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Voltage required for penetration of an unknown element

  1. Jan 19, 2015 #1
    1. The problem statement, all variables and given/known data
    An unknown element has a nucleus with charge 14.00 e and a radius of about 3.60×10-15 m. How much voltage must be used to accelerate a proton (radius 1.20×10-15 m) so that is has sufficient energy to just penetrate the unknown element?
    Assume that the potential is that for point charges.

    2. Relevant equations
    V = kQ/r

    3. The attempt at a solution
    I tried calculating the two potential differences caused by the incoming proton and the positively charged atom, then adding them separately, but it seems that this isn't the right answer/ right approach.
    V = (8.99e9*(14*(1.6e-19))/3.6e-15) + (8.99e9(1.6e-19)/1.2e-15) = 6.79e6 V
    Any pointers would be very much appreciated!
     
  2. jcsd
  3. Jan 19, 2015 #2

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    You are looking for the amount of energy (work) to bring two charges into contact. What is the force between two charges?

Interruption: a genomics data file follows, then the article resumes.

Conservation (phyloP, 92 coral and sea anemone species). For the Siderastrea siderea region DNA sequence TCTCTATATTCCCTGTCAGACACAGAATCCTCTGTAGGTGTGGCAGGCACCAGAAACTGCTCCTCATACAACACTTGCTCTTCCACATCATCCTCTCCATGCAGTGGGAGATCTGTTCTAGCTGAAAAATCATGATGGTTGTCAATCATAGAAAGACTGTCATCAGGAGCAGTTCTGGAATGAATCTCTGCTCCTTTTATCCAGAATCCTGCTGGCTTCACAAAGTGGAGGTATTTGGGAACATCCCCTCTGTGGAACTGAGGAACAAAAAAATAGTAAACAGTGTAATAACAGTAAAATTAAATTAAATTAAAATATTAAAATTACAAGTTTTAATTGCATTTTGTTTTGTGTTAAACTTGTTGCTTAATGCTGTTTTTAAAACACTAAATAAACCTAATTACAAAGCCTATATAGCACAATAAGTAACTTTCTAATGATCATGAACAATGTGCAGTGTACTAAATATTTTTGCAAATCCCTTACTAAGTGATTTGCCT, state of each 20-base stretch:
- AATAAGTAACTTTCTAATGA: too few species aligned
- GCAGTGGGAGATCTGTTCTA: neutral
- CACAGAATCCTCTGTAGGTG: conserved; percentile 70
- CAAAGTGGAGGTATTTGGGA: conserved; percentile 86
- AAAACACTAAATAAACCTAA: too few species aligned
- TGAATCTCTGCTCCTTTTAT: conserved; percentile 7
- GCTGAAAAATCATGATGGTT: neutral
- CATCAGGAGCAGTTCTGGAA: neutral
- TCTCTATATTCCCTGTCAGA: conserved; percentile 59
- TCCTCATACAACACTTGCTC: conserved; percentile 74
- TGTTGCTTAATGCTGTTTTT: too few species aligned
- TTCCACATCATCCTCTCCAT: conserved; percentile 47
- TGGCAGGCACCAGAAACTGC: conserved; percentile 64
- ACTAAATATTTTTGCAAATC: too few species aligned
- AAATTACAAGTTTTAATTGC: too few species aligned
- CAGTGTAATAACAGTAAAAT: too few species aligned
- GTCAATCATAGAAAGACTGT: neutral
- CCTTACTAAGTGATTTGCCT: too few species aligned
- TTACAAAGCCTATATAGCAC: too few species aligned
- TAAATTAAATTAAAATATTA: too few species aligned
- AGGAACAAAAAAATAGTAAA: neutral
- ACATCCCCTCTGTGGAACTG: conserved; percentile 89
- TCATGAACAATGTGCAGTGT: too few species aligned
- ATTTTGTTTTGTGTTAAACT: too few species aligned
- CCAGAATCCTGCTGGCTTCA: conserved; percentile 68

4. Jan 19, 2015 #3
    So then I should use F=fqQ/r^2 to find the force between the two charges when they meet? I did that (and got 6.71E-13N) -- so then I can find the acceleration, but I'm still not sure how value this would be used to calculate voltage?
     
  5. Jan 19, 2015 #4

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    Just wanted to know if you were familiar with the general Coulomb repulsion/attraction. The problem statement has apparently done the integration for the work, but omitted one of the charges, perhaps to give you a potential (rather than work) in terms of volts per unit charge. Hint enough?
     
  6. Jan 19, 2015 #5
    Oh, I got the answer now. I forgot that the calculation for potential difference only involves the charge acting on the proton, and doesn't involve the charge of the proton itself. Thanks for your help!
     
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